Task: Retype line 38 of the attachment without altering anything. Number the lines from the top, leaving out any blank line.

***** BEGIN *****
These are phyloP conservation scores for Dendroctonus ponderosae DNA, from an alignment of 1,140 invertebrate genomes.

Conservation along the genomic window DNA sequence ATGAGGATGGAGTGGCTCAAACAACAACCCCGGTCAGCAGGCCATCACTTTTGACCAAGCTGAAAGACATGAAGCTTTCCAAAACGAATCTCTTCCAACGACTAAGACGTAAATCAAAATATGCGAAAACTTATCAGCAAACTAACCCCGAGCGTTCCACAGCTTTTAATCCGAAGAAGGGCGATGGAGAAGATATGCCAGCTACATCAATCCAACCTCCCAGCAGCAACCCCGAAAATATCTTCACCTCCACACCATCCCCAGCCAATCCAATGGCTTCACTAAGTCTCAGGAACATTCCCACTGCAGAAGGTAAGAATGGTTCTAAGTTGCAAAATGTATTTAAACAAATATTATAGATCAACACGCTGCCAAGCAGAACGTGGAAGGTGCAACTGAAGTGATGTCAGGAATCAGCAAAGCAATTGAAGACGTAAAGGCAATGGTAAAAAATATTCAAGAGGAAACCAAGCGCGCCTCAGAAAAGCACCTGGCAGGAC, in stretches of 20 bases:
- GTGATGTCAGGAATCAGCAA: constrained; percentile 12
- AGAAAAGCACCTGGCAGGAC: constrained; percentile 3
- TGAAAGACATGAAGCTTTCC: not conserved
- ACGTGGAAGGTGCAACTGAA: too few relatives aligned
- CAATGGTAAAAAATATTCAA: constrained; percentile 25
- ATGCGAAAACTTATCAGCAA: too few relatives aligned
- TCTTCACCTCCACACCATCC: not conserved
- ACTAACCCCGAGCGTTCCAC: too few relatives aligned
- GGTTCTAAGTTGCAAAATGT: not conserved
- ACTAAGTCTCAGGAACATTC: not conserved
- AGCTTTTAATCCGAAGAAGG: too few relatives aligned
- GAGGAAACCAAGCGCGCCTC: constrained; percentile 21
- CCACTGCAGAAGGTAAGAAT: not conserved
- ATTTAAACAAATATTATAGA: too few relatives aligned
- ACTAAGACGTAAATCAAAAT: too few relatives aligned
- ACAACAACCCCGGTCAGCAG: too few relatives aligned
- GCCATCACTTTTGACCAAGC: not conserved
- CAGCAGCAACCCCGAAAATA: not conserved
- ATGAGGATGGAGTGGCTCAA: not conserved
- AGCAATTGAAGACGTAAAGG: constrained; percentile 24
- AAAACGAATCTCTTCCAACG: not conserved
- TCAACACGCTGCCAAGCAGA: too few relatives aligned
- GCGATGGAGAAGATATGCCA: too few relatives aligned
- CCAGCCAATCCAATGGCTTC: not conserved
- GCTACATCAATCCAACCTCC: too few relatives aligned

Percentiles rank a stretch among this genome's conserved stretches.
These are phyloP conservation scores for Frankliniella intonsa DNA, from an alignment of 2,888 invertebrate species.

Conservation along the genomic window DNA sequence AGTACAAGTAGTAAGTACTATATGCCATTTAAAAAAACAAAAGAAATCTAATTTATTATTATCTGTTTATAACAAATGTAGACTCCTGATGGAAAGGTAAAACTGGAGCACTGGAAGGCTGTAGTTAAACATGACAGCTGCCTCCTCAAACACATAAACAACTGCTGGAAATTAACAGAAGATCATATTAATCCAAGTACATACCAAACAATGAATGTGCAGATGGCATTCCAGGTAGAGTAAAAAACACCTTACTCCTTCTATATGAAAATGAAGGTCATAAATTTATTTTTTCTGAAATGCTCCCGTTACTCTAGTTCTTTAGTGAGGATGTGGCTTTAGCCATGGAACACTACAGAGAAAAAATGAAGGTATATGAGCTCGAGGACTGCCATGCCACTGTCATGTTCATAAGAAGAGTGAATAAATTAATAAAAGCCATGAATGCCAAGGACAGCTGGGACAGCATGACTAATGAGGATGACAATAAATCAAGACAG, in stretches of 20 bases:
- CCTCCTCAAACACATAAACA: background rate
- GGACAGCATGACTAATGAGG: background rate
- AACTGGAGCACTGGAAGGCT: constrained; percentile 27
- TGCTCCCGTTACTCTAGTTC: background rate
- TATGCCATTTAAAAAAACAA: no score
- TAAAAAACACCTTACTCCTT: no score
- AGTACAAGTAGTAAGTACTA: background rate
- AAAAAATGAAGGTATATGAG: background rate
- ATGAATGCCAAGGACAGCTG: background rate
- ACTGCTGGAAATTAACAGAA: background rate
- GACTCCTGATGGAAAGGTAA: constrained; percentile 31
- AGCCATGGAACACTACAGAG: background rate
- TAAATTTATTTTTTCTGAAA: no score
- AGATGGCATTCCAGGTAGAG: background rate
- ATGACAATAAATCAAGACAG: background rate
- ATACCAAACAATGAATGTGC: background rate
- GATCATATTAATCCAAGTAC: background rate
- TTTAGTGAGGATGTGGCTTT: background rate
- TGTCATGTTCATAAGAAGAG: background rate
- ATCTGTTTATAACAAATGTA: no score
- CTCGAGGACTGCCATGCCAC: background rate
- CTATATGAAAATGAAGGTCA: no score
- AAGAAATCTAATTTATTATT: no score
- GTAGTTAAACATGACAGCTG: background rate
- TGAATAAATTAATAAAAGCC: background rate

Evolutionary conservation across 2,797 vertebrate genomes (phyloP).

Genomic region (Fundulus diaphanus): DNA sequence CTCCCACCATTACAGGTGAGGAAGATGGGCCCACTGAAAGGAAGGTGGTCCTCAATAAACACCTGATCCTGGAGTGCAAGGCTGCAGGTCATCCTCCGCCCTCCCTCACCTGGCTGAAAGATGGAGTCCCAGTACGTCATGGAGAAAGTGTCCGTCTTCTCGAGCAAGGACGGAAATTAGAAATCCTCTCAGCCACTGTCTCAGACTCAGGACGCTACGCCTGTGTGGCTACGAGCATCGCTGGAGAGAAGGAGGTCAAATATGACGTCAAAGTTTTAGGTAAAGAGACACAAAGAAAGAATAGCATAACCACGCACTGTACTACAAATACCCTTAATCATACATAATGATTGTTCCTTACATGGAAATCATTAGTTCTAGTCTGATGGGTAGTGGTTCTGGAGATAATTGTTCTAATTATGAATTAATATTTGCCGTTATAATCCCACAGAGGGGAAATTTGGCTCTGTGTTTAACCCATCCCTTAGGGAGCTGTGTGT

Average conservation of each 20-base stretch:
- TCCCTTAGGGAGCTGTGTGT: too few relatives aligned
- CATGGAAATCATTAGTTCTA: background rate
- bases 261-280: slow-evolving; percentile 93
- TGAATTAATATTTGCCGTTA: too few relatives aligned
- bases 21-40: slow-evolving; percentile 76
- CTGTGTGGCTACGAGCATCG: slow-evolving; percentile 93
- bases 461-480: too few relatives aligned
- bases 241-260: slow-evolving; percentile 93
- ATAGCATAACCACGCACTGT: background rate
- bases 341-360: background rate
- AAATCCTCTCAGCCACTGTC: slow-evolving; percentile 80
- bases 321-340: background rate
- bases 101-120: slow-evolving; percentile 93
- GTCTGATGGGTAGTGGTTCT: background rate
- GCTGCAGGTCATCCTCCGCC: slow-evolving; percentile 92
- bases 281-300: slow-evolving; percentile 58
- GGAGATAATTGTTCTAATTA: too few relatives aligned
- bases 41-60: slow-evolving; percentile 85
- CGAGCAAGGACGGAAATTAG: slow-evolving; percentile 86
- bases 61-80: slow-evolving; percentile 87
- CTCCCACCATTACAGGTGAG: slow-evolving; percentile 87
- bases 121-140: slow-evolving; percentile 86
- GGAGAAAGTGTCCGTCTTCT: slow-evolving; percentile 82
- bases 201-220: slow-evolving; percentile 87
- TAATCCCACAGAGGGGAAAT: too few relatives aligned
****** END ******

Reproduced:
- AAAAAATGAAGGTATATGAG: background rate